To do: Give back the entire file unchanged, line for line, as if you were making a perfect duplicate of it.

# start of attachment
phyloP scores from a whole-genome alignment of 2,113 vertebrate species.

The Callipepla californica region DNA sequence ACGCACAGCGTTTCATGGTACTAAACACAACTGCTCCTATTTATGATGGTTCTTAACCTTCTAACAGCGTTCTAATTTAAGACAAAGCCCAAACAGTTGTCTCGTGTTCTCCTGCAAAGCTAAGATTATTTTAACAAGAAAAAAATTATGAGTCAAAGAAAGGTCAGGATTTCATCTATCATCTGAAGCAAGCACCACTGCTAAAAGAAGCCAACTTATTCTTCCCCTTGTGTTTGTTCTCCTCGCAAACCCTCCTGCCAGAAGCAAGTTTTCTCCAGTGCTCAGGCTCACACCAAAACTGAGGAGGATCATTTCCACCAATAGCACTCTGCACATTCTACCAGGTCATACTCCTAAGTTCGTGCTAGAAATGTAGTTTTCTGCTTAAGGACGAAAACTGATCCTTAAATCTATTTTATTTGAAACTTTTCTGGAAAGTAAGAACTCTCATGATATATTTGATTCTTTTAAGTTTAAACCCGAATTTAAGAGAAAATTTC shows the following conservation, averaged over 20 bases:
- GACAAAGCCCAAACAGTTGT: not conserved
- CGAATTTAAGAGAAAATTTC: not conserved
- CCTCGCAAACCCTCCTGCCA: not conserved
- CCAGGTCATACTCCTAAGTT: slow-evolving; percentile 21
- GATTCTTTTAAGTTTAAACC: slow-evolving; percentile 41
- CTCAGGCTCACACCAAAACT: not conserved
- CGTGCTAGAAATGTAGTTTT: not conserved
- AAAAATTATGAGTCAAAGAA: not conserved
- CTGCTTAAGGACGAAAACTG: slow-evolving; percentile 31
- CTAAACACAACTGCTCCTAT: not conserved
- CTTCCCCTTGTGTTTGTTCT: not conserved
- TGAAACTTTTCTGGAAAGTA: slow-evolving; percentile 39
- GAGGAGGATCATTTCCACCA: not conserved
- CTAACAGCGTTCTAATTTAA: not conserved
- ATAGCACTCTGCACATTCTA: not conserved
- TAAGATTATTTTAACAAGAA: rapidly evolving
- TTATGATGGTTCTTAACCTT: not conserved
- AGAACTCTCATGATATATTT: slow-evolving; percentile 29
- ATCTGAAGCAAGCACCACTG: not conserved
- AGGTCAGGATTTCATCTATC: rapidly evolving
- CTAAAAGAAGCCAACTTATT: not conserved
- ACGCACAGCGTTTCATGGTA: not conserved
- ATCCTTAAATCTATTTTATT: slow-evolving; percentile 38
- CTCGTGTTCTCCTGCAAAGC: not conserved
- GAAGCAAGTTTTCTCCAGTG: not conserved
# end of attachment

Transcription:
phyloP scores from a whole-genome alignment of 2,113 vertebrate species.

The Callipepla californica region DNA sequence ACGCACAGCGTTTCATGGTACTAAACACAACTGCTCCTATTTATGATGGTTCTTAACCTTCTAACAGCGTTCTAATTTAAGACAAAGCCCAAACAGTTGTCTCGTGTTCTCCTGCAAAGCTAAGATTATTTTAACAAGAAAAAAATTATGAGTCAAAGAAAGGTCAGGATTTCATCTATCATCTGAAGCAAGCACCACTGCTAAAAGAAGCCAACTTATTCTTCCCCTTGTGTTTGTTCTCCTCGCAAACCCTCCTGCCAGAAGCAAGTTTTCTCCAGTGCTCAGGCTCACACCAAAACTGAGGAGGATCATTTCCACCAATAGCACTCTGCACATTCTACCAGGTCATACTCCTAAGTTCGTGCTAGAAATGTAGTTTTCTGCTTAAGGACGAAAACTGATCCTTAAATCTATTTTATTTGAAACTTTTCTGGAAAGTAAGAACTCTCATGATATATTTGATTCTTTTAAGTTTAAACCCGAATTTAAGAGAAAATTTC shows the following conservation, averaged over 20 bases:
- GACAAAGCCCAAACAGTTGT: not conserved
- CGAATTTAAGAGAAAATTTC: not conserved
- CCTCGCAAACCCTCCTGCCA: not conserved
- CCAGGTCATACTCCTAAGTT: slow-evolving; percentile 21
- GATTCTTTTAAGTTTAAACC: slow-evolving; percentile 41
- CTCAGGCTCACACCAAAACT: not conserved
- CGTGCTAGAAATGTAGTTTT: not conserved
- AAAAATTATGAGTCAAAGAA: not conserved
- CTGCTTAAGGACGAAAACTG: slow-evolving; percentile 31
- CTAAACACAACTGCTCCTAT: not conserved
- CTTCCCCTTGTGTTTGTTCT: not conserved
- TGAAACTTTTCTGGAAAGTA: slow-evolving; percentile 39
- GAGGAGGATCATTTCCACCA: not conserved
- CTAACAGCGTTCTAATTTAA: not conserved
- ATAGCACTCTGCACATTCTA: not conserved
- TAAGATTATTTTAACAAGAA: rapidly evolving
- TTATGATGGTTCTTAACCTT: not conserved
- AGAACTCTCATGATATATTT: slow-evolving; percentile 29
- ATCTGAAGCAAGCACCACTG: not conserved
- AGGTCAGGATTTCATCTATC: rapidly evolving
- CTAAAAGAAGCCAACTTATT: not conserved
- ACGCACAGCGTTTCATGGTA: not conserved
- ATCCTTAAATCTATTTTATT: slow-evolving; percentile 38
- CTCGTGTTCTCCTGCAAAGC: not conserved
- GAAGCAAGTTTTCTCCAGTG: not conserved